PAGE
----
There is 1 comment for Orchestrating the unknown by Brian Crawford Young
Crazy exciting hybrids
by Darrell Baschak, Manitou Beach, SK, Canada
Robert, finally a term that describes fairly accurately my painting process (if it indeed has anything to do with me). I have been painting for close to 40 years now and feel that I have learned a small bit about materials and methods but the fun thing is seeing all of that manifest itself in these crazy paintings that seem to happen of their own accord. I confess that of all the different genres that I explore, these “Autopoiesis” hybrids excite me the most, as they seem to have a life and agenda of their own. Out of chaos come beautiful patterns, colour and light, much like creation of nature itself. I want to add that your ancestor, Kjerkius Gennius, was a very wise man and always seems to be able to say the right thing at the right time. We would be wise to pay attention to our elders!
There is 1 comment for Crazy exciting hybrids by Darrell Baschak
The butterfly effect
by Noel Leone, Pasadena, CA, USA
There’s chaos theory at work here. For sure, much of what I have been studying is right in that first paragraph — self-constrained chance. The second paragraph blows this all to hell, because my studies indicate that while an assembly line looks like a linear system to most people, I suppose because a car comes out at the end, it is a non-linear system in that you cannot increase the number of workers, the number or parts, the speed at which the assembly line runs, or any other factor and be assured of increasing the number or quality of the cars that come out at the end of any given day. That is because of the butterfly effect — not being able to control the infinite number of initial factors that cause major changes after a large number of iterations, no matter how small they may initially be.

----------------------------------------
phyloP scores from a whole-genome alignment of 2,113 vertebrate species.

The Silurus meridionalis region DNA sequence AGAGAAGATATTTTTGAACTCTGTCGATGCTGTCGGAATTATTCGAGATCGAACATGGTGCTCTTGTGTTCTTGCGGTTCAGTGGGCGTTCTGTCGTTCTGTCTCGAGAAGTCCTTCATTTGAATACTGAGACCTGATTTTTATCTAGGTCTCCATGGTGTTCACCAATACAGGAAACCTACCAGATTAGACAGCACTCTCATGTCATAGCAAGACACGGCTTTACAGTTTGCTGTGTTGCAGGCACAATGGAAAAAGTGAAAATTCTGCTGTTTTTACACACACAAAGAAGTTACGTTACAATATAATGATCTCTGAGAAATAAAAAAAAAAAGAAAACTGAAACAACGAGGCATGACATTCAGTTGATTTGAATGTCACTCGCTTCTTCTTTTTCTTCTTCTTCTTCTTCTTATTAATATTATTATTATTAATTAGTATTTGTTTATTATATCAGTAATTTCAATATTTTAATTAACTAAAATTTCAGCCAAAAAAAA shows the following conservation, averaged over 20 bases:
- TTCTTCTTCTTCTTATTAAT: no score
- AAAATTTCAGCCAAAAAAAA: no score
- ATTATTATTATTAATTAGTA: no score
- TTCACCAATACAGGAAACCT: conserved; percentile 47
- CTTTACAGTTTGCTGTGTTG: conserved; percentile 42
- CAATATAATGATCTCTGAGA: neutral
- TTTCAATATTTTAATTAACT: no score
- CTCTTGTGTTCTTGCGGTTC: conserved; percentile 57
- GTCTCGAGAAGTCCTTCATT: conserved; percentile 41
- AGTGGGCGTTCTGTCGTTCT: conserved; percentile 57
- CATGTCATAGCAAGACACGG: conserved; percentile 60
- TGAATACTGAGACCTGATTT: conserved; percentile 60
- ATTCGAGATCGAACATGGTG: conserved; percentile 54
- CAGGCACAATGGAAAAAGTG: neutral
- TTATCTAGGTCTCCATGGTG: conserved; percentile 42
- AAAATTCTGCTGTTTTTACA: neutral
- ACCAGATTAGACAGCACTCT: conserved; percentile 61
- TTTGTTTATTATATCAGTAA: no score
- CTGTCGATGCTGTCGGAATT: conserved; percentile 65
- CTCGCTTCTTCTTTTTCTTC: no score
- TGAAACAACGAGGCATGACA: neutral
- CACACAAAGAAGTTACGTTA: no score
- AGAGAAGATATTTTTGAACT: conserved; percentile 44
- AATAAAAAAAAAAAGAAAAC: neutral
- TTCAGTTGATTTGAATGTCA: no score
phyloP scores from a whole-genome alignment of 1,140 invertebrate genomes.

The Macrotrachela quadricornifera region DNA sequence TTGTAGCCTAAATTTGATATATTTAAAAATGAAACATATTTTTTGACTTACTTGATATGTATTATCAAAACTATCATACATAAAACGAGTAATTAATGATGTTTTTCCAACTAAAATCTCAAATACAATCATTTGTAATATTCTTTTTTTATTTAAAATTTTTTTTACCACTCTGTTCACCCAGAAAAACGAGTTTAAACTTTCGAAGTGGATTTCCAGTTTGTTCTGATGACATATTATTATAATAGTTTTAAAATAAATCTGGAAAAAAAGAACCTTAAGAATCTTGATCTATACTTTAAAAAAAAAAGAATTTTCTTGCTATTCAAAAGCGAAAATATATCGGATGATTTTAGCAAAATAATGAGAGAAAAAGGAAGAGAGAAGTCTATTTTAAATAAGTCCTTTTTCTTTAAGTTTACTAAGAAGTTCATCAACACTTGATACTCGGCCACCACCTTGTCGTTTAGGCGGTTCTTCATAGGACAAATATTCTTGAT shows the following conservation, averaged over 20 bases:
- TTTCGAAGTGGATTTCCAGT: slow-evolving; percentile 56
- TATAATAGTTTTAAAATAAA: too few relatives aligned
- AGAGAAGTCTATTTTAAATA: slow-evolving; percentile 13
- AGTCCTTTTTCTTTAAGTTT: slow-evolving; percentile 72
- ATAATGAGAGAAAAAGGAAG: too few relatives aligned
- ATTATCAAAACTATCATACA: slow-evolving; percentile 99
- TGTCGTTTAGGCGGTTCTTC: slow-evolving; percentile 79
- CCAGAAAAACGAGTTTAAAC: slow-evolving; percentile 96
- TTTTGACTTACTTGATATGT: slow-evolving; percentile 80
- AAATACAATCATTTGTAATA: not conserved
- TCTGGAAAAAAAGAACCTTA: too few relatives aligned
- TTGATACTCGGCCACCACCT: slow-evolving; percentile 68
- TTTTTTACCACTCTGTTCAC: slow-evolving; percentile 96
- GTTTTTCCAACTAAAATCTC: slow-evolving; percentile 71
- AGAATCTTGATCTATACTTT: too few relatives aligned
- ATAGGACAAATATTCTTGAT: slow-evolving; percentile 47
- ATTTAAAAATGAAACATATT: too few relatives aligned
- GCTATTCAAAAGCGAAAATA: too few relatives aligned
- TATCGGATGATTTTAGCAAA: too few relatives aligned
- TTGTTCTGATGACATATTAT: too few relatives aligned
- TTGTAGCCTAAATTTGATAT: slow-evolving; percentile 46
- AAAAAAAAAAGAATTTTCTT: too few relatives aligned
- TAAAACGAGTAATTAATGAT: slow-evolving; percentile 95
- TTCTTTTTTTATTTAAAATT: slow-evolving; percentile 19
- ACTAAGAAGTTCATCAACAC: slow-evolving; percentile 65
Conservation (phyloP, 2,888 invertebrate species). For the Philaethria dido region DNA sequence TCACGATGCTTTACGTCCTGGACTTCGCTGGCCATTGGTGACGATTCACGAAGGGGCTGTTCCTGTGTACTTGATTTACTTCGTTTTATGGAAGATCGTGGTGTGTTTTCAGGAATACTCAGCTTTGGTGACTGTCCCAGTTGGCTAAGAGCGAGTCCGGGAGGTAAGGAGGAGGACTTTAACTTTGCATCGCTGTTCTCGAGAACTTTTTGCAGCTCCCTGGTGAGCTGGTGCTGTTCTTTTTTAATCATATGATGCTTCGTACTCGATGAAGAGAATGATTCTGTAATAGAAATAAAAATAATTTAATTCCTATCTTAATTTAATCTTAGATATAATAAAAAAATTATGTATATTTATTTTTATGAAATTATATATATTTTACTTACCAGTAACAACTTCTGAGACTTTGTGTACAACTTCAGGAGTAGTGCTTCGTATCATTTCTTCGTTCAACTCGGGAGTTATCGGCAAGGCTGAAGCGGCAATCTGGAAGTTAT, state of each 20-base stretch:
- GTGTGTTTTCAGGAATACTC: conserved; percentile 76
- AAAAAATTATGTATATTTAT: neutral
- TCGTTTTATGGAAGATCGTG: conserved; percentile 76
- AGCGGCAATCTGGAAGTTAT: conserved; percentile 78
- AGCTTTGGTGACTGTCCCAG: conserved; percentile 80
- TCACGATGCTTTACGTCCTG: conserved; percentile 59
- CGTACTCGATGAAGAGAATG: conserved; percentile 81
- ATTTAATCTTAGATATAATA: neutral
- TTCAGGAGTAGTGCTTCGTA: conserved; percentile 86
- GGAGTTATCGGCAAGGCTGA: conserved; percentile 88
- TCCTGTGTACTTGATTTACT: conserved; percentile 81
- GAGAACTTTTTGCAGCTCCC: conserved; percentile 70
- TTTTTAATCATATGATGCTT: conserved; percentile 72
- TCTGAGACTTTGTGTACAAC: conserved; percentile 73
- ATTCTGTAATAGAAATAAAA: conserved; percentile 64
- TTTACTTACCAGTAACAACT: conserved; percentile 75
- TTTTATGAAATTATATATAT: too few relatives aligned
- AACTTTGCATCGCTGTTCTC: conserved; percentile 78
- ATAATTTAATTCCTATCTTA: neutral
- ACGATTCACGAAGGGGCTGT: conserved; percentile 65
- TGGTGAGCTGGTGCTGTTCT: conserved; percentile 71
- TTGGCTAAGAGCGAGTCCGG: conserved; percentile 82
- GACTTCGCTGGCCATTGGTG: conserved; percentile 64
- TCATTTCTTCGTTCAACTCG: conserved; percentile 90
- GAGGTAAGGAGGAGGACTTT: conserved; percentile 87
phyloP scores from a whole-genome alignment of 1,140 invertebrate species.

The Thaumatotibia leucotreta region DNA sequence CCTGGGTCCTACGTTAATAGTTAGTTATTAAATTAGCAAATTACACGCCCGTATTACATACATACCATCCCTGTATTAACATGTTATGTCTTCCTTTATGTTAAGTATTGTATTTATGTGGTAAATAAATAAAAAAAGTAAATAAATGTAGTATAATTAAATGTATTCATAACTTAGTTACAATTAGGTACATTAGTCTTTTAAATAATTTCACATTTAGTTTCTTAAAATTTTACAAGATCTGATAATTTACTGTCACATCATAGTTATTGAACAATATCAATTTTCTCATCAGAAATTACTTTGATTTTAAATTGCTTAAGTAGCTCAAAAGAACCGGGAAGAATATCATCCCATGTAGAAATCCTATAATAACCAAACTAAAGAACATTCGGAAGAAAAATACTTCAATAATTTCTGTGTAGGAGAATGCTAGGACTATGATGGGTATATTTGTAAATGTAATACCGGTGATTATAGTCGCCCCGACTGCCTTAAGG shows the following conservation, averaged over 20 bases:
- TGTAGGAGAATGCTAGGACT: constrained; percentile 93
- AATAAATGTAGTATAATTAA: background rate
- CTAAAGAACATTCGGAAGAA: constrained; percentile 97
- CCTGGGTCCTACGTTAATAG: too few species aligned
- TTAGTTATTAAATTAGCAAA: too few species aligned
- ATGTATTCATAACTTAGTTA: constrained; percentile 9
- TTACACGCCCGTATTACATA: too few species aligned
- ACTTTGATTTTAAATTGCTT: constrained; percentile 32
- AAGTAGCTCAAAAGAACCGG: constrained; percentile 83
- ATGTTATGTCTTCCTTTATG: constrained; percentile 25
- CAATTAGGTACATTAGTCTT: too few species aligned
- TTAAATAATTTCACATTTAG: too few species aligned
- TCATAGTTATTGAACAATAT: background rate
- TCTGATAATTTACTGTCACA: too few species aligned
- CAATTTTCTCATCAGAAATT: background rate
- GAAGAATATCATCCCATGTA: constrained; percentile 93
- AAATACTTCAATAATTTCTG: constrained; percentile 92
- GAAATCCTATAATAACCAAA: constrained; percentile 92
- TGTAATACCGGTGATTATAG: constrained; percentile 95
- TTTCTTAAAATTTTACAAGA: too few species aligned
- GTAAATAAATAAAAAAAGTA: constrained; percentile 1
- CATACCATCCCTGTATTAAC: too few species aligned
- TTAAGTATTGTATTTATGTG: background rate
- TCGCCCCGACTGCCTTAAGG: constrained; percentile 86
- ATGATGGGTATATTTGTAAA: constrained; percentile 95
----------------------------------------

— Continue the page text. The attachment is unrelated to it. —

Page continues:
How does one get into the clickbacks?
I am writing this letter under anonymous as my previous letters to you have been ignored. I need to know what is your policy regarding putting letters into the clickbacks. I have submitted several times, including illustrations of my current work, and they have not been put in. How do you decide who gets in and who doesn’t?